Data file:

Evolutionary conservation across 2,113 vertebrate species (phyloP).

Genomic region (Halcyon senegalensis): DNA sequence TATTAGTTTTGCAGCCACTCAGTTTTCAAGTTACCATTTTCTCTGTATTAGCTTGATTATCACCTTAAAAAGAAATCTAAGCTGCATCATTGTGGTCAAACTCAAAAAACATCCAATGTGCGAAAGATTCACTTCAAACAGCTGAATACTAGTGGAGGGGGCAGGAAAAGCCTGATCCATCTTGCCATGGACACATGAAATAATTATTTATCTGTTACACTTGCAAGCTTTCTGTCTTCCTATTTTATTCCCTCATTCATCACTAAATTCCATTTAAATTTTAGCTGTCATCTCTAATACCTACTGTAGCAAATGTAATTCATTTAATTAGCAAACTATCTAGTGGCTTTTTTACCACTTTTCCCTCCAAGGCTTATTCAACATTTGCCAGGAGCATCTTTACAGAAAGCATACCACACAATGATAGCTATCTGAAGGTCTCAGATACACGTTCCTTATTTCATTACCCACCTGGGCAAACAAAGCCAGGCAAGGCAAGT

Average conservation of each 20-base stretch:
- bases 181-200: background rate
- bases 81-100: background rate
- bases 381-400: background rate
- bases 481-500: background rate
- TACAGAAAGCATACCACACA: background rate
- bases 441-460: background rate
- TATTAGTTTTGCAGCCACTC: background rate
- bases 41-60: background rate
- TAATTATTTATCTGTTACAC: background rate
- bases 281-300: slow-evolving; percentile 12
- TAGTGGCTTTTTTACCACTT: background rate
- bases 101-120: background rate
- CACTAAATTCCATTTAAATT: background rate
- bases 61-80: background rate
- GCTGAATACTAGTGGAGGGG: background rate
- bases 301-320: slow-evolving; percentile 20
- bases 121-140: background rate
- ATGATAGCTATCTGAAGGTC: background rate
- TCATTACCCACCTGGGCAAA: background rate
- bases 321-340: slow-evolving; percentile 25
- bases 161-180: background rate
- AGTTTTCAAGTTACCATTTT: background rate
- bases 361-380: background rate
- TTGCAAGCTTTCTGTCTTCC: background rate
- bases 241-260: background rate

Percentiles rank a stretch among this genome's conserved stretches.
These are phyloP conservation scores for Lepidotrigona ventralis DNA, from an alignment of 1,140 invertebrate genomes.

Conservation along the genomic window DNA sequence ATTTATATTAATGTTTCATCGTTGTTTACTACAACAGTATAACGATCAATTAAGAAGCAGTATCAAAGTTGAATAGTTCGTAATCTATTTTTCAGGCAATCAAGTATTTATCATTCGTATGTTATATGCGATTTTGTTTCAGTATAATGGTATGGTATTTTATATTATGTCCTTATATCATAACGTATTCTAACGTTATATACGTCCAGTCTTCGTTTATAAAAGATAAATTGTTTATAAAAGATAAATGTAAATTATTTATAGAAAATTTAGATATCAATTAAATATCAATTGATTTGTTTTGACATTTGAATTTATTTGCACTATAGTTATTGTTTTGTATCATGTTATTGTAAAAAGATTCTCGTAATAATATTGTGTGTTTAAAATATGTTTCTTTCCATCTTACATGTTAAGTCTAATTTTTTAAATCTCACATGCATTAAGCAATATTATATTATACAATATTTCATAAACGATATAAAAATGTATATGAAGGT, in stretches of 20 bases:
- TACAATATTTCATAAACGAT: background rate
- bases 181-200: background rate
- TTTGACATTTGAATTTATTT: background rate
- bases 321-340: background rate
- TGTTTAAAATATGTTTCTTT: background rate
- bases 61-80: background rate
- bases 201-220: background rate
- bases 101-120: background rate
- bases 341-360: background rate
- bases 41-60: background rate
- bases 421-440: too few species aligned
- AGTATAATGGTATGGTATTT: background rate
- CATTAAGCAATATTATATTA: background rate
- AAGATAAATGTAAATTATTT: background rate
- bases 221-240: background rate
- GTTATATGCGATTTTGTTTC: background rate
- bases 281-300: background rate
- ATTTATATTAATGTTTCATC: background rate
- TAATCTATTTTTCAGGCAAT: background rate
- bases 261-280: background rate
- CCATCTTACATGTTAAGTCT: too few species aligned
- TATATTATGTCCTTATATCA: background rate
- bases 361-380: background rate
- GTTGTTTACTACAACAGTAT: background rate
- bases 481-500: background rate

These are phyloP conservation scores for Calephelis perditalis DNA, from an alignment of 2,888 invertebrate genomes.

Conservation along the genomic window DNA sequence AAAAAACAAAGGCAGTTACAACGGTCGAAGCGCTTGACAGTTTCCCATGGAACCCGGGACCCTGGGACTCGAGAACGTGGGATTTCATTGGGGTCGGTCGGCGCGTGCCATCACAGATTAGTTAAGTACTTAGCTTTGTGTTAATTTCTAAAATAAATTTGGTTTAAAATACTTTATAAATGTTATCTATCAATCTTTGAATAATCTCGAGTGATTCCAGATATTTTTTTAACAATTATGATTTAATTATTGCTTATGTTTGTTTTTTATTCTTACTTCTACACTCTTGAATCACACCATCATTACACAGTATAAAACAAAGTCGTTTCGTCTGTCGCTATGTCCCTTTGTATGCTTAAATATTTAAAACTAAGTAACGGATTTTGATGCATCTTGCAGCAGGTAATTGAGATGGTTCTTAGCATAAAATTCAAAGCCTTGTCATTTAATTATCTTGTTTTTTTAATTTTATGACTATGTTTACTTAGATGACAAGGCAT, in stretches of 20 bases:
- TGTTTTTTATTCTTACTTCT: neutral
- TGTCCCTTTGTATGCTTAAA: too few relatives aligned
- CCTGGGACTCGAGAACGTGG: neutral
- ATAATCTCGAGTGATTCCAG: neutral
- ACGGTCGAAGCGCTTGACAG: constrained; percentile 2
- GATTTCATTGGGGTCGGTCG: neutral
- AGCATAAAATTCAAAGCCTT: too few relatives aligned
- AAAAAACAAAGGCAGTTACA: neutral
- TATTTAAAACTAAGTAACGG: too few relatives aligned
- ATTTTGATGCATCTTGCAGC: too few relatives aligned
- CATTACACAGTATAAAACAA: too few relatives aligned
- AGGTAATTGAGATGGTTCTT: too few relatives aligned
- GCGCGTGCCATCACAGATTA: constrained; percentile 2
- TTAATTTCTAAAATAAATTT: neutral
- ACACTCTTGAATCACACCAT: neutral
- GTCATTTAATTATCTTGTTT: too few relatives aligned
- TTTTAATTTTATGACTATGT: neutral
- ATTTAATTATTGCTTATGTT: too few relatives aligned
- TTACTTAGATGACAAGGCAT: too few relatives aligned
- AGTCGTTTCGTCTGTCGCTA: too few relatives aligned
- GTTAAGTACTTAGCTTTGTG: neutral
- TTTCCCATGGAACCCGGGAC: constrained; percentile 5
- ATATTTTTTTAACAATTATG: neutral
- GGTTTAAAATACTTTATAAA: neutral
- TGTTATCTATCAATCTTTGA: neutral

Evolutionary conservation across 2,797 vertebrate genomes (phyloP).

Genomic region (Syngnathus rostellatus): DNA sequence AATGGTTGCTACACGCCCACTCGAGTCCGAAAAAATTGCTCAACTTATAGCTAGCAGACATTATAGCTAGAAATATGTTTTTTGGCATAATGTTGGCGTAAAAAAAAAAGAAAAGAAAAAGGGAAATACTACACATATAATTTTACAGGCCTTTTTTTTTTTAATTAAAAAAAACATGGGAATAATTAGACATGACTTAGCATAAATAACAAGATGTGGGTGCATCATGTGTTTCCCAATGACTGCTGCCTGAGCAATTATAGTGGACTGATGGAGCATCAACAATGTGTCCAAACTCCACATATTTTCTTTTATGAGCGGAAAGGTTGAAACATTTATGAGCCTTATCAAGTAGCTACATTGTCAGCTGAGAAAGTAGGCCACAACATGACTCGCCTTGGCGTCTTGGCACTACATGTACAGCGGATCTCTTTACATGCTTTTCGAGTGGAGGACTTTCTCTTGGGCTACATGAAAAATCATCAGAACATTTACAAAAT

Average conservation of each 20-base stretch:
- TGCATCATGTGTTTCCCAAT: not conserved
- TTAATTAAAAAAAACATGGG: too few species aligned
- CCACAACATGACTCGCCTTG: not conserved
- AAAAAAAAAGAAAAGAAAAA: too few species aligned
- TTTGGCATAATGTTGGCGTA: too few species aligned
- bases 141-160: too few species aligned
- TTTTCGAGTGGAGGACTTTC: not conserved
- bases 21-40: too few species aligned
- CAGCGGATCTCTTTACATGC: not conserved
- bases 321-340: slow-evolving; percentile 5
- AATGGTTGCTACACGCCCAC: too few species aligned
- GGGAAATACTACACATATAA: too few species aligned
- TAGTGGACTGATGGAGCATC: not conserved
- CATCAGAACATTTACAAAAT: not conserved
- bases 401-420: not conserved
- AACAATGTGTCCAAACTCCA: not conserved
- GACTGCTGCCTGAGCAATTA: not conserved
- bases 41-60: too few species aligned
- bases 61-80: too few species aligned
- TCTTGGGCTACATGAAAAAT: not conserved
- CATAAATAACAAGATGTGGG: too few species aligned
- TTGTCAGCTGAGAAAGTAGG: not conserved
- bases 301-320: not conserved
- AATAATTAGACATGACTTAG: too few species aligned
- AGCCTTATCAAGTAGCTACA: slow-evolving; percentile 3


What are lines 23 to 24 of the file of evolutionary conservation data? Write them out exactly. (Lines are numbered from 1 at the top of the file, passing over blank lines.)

- bases 321-340: slow-evolving; percentile 25
- bases 161-180: background rate